Once upon a time in beautiful Montreal, Quebec, there was a professional hockey team that united citizens. Cheering for the Canadiens de Montreal encouraged people from all walks of life to collectively come together for a common love that allowed for differences to be cast aside.

 

Whether you hosted your friends and family at home or grabbed a cold one with your buddies at your favorite bar, taking in a Habs game was about so much more than just the sport. Were you so lucky to score tickets to attend a match at the Forum or the Bell Centre, you were the envy of the town. If you witnessed the glorious 1970s dynasty franchise that won six Stanley Cup championships in 10 years and 24 overall in its rich history, your standards for the organization are higher than the sky itself. Being a fan up until 1993 meant one thing and one thing alone: it wasn’t a matter of “if” you were going to attend the Cup parade, but a matter of “where” you were planning on standing or sitting.

Unfortunately for younger generations such as my own, those glory days are gone, and the division between Habs fans is worse than I could’ve ever imagined. Still, I believe there is one common thread that could cause devotees to reunite once again.

The Montreal Canadiens are a bad team, period. The on-ice product is boring with occasional flashes of entertaining, and one quick look at the franchise’s prospect cupboard leaves everyone in wonderment:

“When will this team be great again? What happened to our childhood team that used to take us on emotional roller-coaster rides? Will we ever again look forward to watching a game after a long day of work? Will we bother clearing our schedules on Tuesday, Thursday, and Saturday nights as we habitually did for years with the hopes of watching players who are proud of wearing the crest on their chest?”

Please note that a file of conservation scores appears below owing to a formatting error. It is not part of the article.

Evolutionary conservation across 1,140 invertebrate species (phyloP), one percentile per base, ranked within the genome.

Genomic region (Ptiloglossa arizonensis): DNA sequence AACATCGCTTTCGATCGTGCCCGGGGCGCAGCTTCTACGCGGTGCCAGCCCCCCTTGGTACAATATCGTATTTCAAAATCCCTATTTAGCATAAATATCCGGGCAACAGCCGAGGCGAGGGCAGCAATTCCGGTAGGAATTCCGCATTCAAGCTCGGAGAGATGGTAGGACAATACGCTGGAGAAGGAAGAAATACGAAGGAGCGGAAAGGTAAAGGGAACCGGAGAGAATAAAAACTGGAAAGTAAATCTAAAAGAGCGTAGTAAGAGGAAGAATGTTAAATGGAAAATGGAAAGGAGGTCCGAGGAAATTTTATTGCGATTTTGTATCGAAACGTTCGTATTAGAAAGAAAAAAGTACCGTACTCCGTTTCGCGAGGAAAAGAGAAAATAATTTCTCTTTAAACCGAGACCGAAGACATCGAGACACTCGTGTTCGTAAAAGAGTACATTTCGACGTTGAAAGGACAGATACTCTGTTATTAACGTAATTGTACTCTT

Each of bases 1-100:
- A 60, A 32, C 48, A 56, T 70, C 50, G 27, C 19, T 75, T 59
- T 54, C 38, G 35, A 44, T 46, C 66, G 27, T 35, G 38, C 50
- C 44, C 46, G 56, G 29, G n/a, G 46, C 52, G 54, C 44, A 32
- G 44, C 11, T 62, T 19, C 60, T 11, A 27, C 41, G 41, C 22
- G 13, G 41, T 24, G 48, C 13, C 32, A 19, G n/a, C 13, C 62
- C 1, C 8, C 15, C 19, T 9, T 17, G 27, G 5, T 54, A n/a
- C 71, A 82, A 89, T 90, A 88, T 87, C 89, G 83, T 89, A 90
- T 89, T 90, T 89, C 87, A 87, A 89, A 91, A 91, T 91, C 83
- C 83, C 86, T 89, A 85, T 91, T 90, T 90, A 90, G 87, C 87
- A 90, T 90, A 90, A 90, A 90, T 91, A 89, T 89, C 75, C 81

Gone are the days where reminding everyone that the pedigree of a once-noble franchise can be used as a viable marketing tactic. The passing of the Torch has become a thing of the past, as we witnessed when the team did away with that custom at the start of the 2017-2018 regular season schedule. Deep down, the powers that be must have known that they cannot keep lying to their loyal fans about what this franchise has truly become. They can no longer failingly create a smokescreen in an attempt to generate interest on the part of those who once counted down the minutes until the puck dropped for the first time that year.

 

torch
Captain Pacioretty holding the Torch.

 

Losing Fan Favorites

 

Some would argue the lack of interest began when their childhood idol Patrick Roy was unceremoniously traded away to the Colorado Avalanche in 1995 for essentially nothing. I was only eight years old and didn’t care too much. I was not heavily invested in the team at that age.

Fast forward to 21 years later.

I made very little of the P.K. Subban trade when it first occurred in the summer of 2016, yet was blown away at how many people publicly denounced this team. I was shocked at how trading a single player caused so many fans to be in an uproar– from the casual to the fanatics, and even analysts who swear by advanced statistics. A longtime season ticket holder took out a full-page ad in the Montreal Gazette newspaper to express his “anger, disappointment, and embarrassment…” with the organization. I understand now how people felt when Roy left, and count me amongst those who believe the Subban trade– regardless of the return– was a bad one. 

 

Dr. CK
“Dr. CK” and his letter to Subban in the Gazette.

 

Still, general manager Marc Bergevin managed to sign Alexander Radulov who instantly became a fan favorite only to leave a year later (reportedly) due to poor negotiation tactics by Bergevin. Long-serving veteran Andrei Markov was shown the door after almost 17 years of honorable service– again, for nothing– and that rubbed fans the wrong way.